Sizmek re-enters TV ad space with an Advanced TV Initiative

The ad platform is now providing planning, deployment and reporting to connected, addressable and linear TV as it expands beyond web and in-app ads.

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Ad platform Sizmek has announced it is re-entering the TV ad arena, with the first steps toward a unified demand-side platform (DSP) that includes connected, addressable and linear TV.

What this means for Sizmek: In 2014, the Austin, Texas-based Sizmek sold its television ad distribution business, DG MediaMind, which offered conventional TV ads. Since then, its DSP — now based on its acquisition last year of ad optimization platform RocketFuel — has focused mostly on display ads for desktop web, various web ad formats for mobile and some in-app ads, with TV ads only offered in customized campaigns.

To provide the inventory for its Advanced TV Initiative, Sizmek has partnered with Telaria and Spotx for CTV and OTT and Comcast-owned Freewheel for addressable.

Connected TV, in Sizmek’s usage of the term, includes Over-the-Top TV ad-based services like Sony’s Crackle. Addressable TV is entirely focused on video-on-demand, providing ads when you watch, say, NBC’s “This Is Us” on demand, two weeks after it was originally broadcast.

Product Management Managing Director Hardeep Bindra said that Sizmek, with its inventory and channel partners, now has access to all remnant inventory for linear TV, some prime time linear, all of connected TV and about 60 to 65 percent of addressable, primarily in North America at the moment.

What this means for multichannel advertisers: Addressable and CTV ads can now be planned and deployed from the Sizmek DSP. Viewer targeting utilizes IP addresses, Bindra said, or it can employ device graphs. A brand might bring cookie or mobile device info for its customers, for instance, and then find the accompanying addressable or CTV TVs/set-tops through Sizmek’s own device graphs, matched up with partners like identity providers Tapad or LiveRamp.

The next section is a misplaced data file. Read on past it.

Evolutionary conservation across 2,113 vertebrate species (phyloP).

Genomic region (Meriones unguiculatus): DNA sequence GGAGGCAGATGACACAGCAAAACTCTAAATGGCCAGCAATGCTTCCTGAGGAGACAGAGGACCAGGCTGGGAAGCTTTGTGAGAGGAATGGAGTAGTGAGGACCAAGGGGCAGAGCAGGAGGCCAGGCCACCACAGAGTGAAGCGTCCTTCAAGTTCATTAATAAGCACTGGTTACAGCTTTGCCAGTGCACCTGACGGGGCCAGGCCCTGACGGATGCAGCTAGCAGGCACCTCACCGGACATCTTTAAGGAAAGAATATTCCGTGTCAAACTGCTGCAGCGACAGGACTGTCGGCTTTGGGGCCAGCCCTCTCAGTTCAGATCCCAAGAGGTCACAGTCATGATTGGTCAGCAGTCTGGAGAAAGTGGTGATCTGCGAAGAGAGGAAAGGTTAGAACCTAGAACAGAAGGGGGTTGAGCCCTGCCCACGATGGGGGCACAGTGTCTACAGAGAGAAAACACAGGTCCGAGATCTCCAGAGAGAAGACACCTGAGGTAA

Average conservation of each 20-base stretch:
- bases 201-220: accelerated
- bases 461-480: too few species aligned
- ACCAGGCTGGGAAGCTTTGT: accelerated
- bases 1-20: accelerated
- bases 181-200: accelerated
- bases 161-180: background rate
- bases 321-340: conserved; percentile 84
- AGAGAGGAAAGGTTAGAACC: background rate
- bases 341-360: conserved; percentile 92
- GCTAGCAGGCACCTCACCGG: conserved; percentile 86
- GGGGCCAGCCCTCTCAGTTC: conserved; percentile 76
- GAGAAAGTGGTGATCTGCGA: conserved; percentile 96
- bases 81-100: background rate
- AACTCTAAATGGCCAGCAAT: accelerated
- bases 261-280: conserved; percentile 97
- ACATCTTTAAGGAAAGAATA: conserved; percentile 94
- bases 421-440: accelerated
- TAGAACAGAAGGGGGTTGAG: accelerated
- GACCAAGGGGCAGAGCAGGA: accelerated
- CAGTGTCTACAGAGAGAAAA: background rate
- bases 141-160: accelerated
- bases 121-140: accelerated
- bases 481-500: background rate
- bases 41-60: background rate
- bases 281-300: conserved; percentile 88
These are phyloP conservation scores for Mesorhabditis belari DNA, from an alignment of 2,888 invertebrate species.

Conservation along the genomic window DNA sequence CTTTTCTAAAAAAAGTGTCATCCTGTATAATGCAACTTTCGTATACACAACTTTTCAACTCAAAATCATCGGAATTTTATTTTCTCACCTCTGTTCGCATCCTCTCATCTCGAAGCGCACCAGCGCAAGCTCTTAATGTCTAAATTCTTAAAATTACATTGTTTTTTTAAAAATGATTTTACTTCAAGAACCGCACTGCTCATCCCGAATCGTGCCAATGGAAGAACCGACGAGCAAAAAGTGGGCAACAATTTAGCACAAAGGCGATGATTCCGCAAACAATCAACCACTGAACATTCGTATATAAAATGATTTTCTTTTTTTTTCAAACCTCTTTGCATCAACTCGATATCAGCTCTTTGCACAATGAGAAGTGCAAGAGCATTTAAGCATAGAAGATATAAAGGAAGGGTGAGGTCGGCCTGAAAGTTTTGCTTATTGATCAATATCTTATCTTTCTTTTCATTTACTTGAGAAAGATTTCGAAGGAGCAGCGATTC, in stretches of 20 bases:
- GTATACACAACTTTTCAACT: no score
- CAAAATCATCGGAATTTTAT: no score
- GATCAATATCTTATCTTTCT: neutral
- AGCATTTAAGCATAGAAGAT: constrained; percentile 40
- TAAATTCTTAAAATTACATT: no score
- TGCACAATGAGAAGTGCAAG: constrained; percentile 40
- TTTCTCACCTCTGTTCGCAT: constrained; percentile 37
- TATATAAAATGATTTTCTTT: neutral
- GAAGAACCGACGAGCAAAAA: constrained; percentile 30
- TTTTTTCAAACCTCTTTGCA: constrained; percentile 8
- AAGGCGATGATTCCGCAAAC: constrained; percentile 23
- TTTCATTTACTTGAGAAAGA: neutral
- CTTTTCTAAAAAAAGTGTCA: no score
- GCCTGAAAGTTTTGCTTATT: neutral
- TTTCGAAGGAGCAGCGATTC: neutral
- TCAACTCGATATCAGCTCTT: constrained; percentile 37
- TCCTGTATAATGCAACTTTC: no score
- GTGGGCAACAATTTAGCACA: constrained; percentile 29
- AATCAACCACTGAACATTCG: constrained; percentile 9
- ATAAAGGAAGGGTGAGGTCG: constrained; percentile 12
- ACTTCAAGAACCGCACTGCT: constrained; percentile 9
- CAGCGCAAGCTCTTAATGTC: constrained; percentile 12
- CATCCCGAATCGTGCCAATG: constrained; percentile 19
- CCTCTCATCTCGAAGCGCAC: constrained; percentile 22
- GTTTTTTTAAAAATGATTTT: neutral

Linear TV ads, which Bindra described as “still a broken experience,” are planned and delivered through channel partners. The innovation there, he said, is reporting within 24 hours via an API, compared to the three to 12 days it otherwise takes for linear ad reports.

The Sizmek announcement represents the beginning of that firm’s ramp up for TV ads, with a complete implementation expected by year’s end. It currently has one attribution partner and is in the process of getting more, Bindra said, and the company’s reach — currently focused on US homes — will expand to international markets.

The differentiators: As TV ads become a standard part of DSP’s scope, the key question is how ad platforms will differentiate their approaches.

Bindra points to such developing differentiators as the speed of reporting for linear and other channels, the simplification of linear ad planning, the integration of simplified attribution — always an issue when it comes to TV ads — and the use of AI to optimize budget spend across inventory in real time, as response patterns to given campaigns become evident.

Opinions expressed in this article are those of the guest author and not necessarily MarTech. Staff authors are listed here.

About the author

Barry Levine
Barry Levine covers marketing technology for Third Door Media. Previously, he covered this space as a Senior Writer for VentureBeat, and he has written about these and other tech subjects for such publications as CMSWire and NewsFactor. He founded and led the web site/unit at PBS station Thirteen/WNET; worked as an online Senior Producer/writer for Viacom; created a successful interactive game, PLAY IT BY EAR: The First CD Game; founded and led an independent film showcase, CENTER SCREEN, based at Harvard and M.I.T.; and served over five years as a consultant to the M.I.T. Media Lab. You can find him at LinkedIn, and on Twitter at xBarryLevine.

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